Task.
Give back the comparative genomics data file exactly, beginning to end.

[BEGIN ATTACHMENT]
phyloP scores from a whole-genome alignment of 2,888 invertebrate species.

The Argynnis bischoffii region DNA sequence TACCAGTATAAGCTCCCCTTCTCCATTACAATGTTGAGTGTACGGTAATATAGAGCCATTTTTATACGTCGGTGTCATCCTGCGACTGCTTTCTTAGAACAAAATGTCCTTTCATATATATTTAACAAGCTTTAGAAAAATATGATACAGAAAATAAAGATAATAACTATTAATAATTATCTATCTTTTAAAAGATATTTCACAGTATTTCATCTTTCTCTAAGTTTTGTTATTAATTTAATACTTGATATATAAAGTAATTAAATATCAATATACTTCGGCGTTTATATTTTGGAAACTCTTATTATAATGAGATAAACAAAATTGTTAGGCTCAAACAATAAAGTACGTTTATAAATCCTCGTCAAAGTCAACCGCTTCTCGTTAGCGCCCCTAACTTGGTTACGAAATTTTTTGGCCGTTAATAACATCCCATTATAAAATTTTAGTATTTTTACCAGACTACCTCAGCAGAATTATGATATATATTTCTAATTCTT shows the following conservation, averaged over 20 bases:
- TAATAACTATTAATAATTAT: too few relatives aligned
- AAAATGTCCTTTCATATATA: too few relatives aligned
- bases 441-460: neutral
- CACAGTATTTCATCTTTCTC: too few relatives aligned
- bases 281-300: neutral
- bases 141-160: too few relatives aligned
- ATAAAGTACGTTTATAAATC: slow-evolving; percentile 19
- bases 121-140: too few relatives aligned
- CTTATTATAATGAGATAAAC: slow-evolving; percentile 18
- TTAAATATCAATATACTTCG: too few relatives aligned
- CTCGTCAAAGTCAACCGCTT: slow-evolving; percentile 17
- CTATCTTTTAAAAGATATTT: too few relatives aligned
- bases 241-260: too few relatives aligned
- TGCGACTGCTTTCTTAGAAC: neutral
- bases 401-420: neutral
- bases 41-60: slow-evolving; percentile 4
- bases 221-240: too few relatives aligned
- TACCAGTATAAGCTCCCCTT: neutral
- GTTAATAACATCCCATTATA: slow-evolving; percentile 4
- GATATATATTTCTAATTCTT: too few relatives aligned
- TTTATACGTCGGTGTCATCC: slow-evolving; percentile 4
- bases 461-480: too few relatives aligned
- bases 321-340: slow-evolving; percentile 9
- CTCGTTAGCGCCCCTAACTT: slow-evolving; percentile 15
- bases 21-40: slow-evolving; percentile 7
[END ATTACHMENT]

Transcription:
phyloP scores from a whole-genome alignment of 2,888 invertebrate species.

The Argynnis bischoffii region DNA sequence TACCAGTATAAGCTCCCCTTCTCCATTACAATGTTGAGTGTACGGTAATATAGAGCCATTTTTATACGTCGGTGTCATCCTGCGACTGCTTTCTTAGAACAAAATGTCCTTTCATATATATTTAACAAGCTTTAGAAAAATATGATACAGAAAATAAAGATAATAACTATTAATAATTATCTATCTTTTAAAAGATATTTCACAGTATTTCATCTTTCTCTAAGTTTTGTTATTAATTTAATACTTGATATATAAAGTAATTAAATATCAATATACTTCGGCGTTTATATTTTGGAAACTCTTATTATAATGAGATAAACAAAATTGTTAGGCTCAAACAATAAAGTACGTTTATAAATCCTCGTCAAAGTCAACCGCTTCTCGTTAGCGCCCCTAACTTGGTTACGAAATTTTTTGGCCGTTAATAACATCCCATTATAAAATTTTAGTATTTTTACCAGACTACCTCAGCAGAATTATGATATATATTTCTAATTCTT shows the following conservation, averaged over 20 bases:
- TAATAACTATTAATAATTAT: too few relatives aligned
- AAAATGTCCTTTCATATATA: too few relatives aligned
- bases 441-460: neutral
- CACAGTATTTCATCTTTCTC: too few relatives aligned
- bases 281-300: neutral
- bases 141-160: too few relatives aligned
- ATAAAGTACGTTTATAAATC: slow-evolving; percentile 19
- bases 121-140: too few relatives aligned
- CTTATTATAATGAGATAAAC: slow-evolving; percentile 18
- TTAAATATCAATATACTTCG: too few relatives aligned
- CTCGTCAAAGTCAACCGCTT: slow-evolving; percentile 17
- CTATCTTTTAAAAGATATTT: too few relatives aligned
- bases 241-260: too few relatives aligned
- TGCGACTGCTTTCTTAGAAC: neutral
- bases 401-420: neutral
- bases 41-60: slow-evolving; percentile 4
- bases 221-240: too few relatives aligned
- TACCAGTATAAGCTCCCCTT: neutral
- GTTAATAACATCCCATTATA: slow-evolving; percentile 4
- GATATATATTTCTAATTCTT: too few relatives aligned
- TTTATACGTCGGTGTCATCC: slow-evolving; percentile 4
- bases 461-480: too few relatives aligned
- bases 321-340: slow-evolving; percentile 9
- CTCGTTAGCGCCCCTAACTT: slow-evolving; percentile 15
- bases 21-40: slow-evolving; percentile 7